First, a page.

• Matt Tini

For our first solo exhibition of 2023, we present two recent bodies of work: the sitters and untitled nudes by Pōneke-based artist Matt Tini (Waikato, Ngaati Tiipa, Ngāti Rakaipaaka, Ngāti Kahungunu). Matt is an early career artist and recent Masters of Fine Arts graduate from Massey University Wellington.

A quick image search of 'Māori people' online reveals photographs of dark-skinned individuals dressed in traditional attire, faces adorned with intricate tattoos, frozen in time through black and white or sepia tones. Alongside these are high-resolution, coloured photos of similar people performing customary Māori waiata and dance. However, in everyday life, one is more likely to encounter Māori people dressed in modern clothing and engaging in contemporary activities. This disconnect between historical representations and contemporary realities is what Matt addresses in re-coding the native.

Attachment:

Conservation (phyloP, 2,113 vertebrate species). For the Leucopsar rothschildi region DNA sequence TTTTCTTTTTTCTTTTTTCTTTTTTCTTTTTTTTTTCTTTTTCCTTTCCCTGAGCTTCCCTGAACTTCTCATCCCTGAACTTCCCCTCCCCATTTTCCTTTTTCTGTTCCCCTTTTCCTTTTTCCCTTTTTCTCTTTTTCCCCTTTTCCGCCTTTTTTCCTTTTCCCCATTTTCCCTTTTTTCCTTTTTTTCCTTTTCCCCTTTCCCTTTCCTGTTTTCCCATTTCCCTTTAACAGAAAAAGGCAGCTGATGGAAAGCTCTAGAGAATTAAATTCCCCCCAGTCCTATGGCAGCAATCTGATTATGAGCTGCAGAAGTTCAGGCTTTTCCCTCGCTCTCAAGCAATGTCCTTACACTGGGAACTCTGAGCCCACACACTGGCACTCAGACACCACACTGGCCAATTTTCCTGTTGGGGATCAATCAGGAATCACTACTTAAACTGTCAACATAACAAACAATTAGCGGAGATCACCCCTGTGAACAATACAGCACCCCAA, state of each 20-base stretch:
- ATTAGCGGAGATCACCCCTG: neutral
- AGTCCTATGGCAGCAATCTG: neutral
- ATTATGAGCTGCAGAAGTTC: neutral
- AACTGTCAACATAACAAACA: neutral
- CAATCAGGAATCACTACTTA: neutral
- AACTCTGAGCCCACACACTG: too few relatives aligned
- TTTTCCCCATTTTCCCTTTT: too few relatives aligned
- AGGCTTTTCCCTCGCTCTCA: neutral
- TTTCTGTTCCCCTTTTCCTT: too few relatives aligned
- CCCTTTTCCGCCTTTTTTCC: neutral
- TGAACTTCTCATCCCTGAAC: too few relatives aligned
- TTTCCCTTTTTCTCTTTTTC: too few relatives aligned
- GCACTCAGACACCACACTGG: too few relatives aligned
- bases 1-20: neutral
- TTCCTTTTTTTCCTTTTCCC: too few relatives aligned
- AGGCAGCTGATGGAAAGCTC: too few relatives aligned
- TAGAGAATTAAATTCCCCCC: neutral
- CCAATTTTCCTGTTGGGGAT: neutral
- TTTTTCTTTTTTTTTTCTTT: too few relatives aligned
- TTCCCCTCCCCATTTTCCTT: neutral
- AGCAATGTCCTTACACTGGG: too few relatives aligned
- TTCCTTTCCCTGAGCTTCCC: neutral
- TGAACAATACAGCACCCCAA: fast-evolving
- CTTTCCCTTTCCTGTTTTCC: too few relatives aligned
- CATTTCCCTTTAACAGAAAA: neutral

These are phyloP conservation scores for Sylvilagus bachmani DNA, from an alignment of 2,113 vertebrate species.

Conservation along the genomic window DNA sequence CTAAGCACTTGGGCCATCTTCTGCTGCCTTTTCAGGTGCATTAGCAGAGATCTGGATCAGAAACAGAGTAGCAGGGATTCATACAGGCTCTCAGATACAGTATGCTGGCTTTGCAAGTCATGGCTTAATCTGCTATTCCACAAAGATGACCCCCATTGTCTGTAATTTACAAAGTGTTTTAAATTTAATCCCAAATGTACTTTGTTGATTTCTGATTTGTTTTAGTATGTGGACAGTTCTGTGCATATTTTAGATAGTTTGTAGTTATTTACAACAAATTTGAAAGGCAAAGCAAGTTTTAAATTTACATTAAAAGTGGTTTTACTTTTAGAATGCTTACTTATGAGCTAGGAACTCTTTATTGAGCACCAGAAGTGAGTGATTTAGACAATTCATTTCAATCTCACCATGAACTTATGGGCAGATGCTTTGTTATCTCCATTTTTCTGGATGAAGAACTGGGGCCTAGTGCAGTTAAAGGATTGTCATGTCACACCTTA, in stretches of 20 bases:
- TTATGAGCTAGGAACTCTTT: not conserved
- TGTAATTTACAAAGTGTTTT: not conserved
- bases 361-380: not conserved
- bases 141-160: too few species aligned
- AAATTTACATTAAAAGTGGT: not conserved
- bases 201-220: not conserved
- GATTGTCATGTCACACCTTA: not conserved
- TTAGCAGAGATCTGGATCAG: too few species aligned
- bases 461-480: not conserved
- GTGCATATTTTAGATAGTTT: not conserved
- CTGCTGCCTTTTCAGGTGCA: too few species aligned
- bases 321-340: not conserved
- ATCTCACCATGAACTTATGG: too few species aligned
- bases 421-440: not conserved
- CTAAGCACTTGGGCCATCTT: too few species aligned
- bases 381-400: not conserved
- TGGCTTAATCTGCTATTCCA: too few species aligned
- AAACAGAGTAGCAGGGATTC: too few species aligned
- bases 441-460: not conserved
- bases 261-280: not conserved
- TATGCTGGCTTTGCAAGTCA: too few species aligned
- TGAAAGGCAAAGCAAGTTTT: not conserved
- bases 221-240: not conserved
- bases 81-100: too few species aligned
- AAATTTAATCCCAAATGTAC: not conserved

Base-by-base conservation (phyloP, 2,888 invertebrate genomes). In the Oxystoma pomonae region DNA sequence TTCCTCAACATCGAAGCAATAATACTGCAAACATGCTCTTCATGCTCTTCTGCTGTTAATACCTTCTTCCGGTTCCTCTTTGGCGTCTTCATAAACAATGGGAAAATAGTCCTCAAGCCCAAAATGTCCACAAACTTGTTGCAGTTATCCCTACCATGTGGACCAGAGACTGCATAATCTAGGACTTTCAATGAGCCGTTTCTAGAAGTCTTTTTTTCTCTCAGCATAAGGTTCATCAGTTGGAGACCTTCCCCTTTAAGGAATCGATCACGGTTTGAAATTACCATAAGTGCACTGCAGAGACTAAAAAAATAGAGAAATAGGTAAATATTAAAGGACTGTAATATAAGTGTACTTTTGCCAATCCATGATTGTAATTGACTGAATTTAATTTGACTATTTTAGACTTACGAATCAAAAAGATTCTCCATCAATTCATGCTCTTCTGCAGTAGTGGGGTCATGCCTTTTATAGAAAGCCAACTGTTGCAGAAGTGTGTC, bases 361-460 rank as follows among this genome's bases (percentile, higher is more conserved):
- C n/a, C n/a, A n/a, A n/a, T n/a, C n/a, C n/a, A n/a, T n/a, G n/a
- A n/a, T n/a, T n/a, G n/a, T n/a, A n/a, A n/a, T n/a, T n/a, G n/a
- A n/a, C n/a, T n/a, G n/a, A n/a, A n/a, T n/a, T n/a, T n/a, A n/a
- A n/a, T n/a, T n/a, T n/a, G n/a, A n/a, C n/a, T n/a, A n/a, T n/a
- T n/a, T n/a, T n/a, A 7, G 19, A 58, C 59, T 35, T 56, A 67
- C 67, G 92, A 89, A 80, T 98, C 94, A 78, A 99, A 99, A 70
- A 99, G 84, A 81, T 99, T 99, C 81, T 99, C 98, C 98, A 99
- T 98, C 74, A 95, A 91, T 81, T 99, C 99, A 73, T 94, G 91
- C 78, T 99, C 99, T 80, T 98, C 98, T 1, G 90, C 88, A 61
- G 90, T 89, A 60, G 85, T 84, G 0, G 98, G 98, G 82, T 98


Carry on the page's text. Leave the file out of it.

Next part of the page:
The conventions of late 19th/early 20th-century New Zealand studio portrait photography are referenced in ‘the sitters’. These refined black and white portraits simulate the aesthetics of photographs of tūpuna (elders) taken by European settler photographers such as the Foy Brothers and Elizabeth Pulman. They are printed directly onto aluminium panels and have a sleek reflective quality.

In untitled nudes, Tini appropriates artworks by Western Orientalist painters such as Jean-Auguste-Dominique Ingres and François Boucher and positions his fair-skinned, Māori, male, and Queer body against the exotic female nude. These photographs were taken with a mobile phone camera during the 2020 lockdown in the back room of his parents' house. In contrast to the studio portraits, these coloured photographs are playful, grainy and over-exposed in areas.

In re-coding the native, Matt challenges cultural codes and notions of authenticity that restrict contemporary expressions of identity. The exhibition questions colonial ideas of Indigeneity and agency, and asserts the realities of a contemporary Māori identity outside of colonialism's limiting parameters.

Opening Hours

  • Wednesday – Friday, 11am – 5pm
  • Saturday, 11am – 4pm


  • Level 1, 85 Victoria Street
  • Te Aro
  • Te Whanganui-A-Tara, Wellington